I walk into my local Starbucks, ready for my morning coffee, smiling at the absence of the usual line out the door. In fact, the store is almost empty. I pull out my phone to access Starbucks’ handy app to buy my morning coffee. Just open the app, scan my barcode, and go. But no, there’s a handwritten sign taped over the reader that says, “Out of Service.” A similar sign over the credit card terminal says, “Cash Only.” I have no cash.
Not ready to give up, I walk across the parking lot to an ATM machine outside the Publix supermarket. The screen reads, “Out of Service, we apologize for the inconvenience.” I walk further to the Bank of America. Same message on the ATM screen.
Oh well, time to move on. I get in my car and head to the airport, but first I need gas. At the gas station, there is yet another handwritten sign informing me they are cash only today. I should have filled up yesterday. I don’t have enough gas to get to the airport, so I head back home, put the car in my garage, and open the Uber app. Surely Uber is beyond this meltdown? Nope. A pop-up message informs me they can’t process transactions at the moment.
With no way to the airport, I need to reschedule my flight. I hop on my Delta app. Nothing. No information. I call the airline and receive a pre-recorded message saying all systems are down and no flights are departing. I guess I’m not going anywhere today.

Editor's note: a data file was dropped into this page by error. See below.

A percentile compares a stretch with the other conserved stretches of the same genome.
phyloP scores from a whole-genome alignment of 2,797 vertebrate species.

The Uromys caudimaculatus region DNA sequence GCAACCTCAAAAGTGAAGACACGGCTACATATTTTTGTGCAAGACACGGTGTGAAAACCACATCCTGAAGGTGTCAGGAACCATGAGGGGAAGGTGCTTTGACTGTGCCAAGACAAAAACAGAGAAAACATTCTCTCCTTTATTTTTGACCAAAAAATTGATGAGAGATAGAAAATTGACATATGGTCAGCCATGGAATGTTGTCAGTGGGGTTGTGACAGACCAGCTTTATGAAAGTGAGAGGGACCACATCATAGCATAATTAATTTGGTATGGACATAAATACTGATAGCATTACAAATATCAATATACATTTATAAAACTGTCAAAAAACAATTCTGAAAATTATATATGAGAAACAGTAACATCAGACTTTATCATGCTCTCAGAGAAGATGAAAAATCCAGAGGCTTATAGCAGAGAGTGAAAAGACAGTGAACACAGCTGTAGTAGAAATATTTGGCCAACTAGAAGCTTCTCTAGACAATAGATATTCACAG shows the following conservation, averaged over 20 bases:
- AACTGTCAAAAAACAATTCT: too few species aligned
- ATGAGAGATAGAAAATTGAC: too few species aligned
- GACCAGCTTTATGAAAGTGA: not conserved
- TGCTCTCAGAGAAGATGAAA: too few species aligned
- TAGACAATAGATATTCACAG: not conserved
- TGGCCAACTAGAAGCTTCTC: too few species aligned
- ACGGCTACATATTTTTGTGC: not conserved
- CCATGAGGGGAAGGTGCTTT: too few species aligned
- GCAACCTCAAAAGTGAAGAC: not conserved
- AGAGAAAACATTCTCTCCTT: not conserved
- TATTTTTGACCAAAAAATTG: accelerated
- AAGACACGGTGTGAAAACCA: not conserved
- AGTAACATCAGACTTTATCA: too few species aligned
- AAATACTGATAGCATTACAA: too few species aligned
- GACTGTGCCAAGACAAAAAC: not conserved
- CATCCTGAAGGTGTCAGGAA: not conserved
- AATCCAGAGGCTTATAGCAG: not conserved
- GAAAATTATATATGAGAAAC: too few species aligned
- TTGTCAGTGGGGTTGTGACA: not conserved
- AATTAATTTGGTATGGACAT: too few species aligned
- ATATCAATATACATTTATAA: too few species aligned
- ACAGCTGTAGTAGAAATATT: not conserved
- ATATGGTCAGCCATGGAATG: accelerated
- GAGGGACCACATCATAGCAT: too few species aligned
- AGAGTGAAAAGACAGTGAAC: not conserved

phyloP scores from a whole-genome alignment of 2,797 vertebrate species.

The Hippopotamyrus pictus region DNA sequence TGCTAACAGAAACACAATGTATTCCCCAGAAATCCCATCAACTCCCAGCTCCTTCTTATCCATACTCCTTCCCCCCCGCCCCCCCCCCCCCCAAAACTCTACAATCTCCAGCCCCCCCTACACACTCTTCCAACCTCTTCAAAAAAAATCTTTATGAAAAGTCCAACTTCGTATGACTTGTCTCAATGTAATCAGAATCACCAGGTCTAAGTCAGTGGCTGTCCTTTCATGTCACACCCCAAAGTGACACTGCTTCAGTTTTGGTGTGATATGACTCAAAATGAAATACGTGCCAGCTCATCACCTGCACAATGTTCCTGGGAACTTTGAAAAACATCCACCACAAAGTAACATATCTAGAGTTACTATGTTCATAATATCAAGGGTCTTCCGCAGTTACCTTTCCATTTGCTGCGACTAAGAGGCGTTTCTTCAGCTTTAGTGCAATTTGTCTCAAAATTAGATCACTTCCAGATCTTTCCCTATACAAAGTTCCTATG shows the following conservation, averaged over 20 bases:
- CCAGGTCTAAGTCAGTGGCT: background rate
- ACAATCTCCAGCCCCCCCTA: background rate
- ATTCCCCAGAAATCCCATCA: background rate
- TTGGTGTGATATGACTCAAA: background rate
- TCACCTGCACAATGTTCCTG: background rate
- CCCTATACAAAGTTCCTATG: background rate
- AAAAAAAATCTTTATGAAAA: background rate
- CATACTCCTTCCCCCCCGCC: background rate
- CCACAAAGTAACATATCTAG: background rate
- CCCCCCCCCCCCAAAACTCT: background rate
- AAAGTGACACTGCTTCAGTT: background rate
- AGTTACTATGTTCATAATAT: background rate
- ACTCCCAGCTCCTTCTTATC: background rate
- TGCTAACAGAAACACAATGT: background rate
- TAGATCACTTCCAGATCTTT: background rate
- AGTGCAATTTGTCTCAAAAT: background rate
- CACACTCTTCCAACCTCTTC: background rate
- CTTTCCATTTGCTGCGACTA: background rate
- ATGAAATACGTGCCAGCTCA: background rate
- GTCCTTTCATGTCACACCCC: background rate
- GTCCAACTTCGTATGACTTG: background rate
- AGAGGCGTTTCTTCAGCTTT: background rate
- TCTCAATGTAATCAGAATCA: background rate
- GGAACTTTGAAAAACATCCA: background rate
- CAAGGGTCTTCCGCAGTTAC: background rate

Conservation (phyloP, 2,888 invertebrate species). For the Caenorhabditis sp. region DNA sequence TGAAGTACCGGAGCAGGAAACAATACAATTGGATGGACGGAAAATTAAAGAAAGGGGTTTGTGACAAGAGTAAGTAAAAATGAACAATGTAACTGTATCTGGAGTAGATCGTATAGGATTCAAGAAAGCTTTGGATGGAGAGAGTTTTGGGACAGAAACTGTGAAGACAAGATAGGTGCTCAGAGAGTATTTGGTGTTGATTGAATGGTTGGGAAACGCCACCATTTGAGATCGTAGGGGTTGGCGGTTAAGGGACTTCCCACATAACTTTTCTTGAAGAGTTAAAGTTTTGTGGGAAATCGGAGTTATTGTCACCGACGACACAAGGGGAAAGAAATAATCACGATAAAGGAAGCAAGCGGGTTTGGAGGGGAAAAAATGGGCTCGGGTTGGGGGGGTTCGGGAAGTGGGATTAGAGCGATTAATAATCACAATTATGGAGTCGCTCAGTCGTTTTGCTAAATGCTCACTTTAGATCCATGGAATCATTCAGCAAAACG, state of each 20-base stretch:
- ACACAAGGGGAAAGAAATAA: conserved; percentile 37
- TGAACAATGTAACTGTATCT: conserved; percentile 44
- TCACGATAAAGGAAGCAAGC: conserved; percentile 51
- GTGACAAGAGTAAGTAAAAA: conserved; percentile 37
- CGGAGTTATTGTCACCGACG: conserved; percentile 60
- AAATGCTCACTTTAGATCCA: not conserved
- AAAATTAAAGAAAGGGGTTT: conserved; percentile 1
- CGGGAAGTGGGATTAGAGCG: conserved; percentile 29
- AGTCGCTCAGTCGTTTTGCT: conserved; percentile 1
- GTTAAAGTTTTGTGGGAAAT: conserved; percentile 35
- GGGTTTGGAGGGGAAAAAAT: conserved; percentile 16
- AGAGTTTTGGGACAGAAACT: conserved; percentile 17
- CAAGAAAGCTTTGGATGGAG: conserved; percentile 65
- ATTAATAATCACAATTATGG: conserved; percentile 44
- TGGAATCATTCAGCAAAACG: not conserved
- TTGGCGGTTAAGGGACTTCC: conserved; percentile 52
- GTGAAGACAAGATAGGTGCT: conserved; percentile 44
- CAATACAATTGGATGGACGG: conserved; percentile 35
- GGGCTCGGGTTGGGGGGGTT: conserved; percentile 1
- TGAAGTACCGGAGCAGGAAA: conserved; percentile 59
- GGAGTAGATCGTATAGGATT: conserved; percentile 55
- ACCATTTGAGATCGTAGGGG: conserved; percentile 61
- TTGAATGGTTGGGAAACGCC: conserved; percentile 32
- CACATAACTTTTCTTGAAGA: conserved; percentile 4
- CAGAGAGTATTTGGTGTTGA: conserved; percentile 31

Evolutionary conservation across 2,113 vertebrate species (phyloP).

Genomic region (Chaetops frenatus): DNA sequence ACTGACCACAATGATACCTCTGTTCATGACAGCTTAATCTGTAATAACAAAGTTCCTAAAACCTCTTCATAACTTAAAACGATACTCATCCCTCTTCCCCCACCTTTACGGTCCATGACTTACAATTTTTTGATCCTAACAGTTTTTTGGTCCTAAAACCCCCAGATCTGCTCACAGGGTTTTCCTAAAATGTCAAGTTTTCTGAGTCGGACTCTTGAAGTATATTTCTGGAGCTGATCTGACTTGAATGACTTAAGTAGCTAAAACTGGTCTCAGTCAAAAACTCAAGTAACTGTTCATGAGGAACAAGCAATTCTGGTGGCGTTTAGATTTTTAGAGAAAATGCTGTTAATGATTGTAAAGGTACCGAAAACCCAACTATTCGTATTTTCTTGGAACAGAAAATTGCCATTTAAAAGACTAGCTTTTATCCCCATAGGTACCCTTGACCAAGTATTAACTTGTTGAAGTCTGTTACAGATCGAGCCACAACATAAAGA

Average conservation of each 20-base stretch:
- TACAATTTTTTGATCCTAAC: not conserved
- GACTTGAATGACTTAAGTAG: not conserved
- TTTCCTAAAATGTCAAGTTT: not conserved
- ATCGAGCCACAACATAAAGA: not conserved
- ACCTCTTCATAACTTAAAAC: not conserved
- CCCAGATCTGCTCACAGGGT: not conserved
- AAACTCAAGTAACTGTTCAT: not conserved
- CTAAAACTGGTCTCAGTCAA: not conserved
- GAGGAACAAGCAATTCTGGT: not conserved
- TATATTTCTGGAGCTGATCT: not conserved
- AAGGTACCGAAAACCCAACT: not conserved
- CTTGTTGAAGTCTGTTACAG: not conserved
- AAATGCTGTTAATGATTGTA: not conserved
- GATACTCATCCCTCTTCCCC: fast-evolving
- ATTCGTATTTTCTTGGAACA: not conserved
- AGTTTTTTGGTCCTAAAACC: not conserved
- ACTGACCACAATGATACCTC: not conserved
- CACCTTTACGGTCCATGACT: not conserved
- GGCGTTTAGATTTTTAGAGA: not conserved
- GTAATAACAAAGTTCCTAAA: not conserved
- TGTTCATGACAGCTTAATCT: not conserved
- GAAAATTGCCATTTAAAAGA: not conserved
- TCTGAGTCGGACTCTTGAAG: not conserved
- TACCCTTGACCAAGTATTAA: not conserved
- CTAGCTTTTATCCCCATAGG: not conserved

I call my hotel to cancel my reservation and they tell me all systems are down.
Did the computing infrastructure suddenly fail? Nope. This is how the world would look if all mainframes suddenly vanished. No banking, no credit cards, airlines cannot fly, hotels cannot take reservations. Even Uber can’t run without the ability to process payments. This is not an exaggeration. In reality, it would be worse. The fully 70% of the Global 500 that rely on mainframes would halt. Banking would cease to exist. Markets would screech to a halt. Manufacturers would stop building products. Planes would stop flying. The global economy would come to a complete standstill.
Vanishing mainframes seem farfetched, and the chances of even a few failing are unlikely. The reason the world relies on mainframes is that they remain the most reliable, secure, and stable computer environment that has ever existed.
Steve Hassett is President of GT Software. Hassett previously held roles as an M&A advisor, a corporate development executive with Verint Systems and Sage Group plc, and ran a new ventures group for The Weather Channel. Before that, he was CEO of iTendant, a SaaS and mobile software company he co-founded in 2000. Steve is also the inventor of U.S. Patent 9,378,515, which deals with the availability of mobile content based on a user’s location and the time of transmission.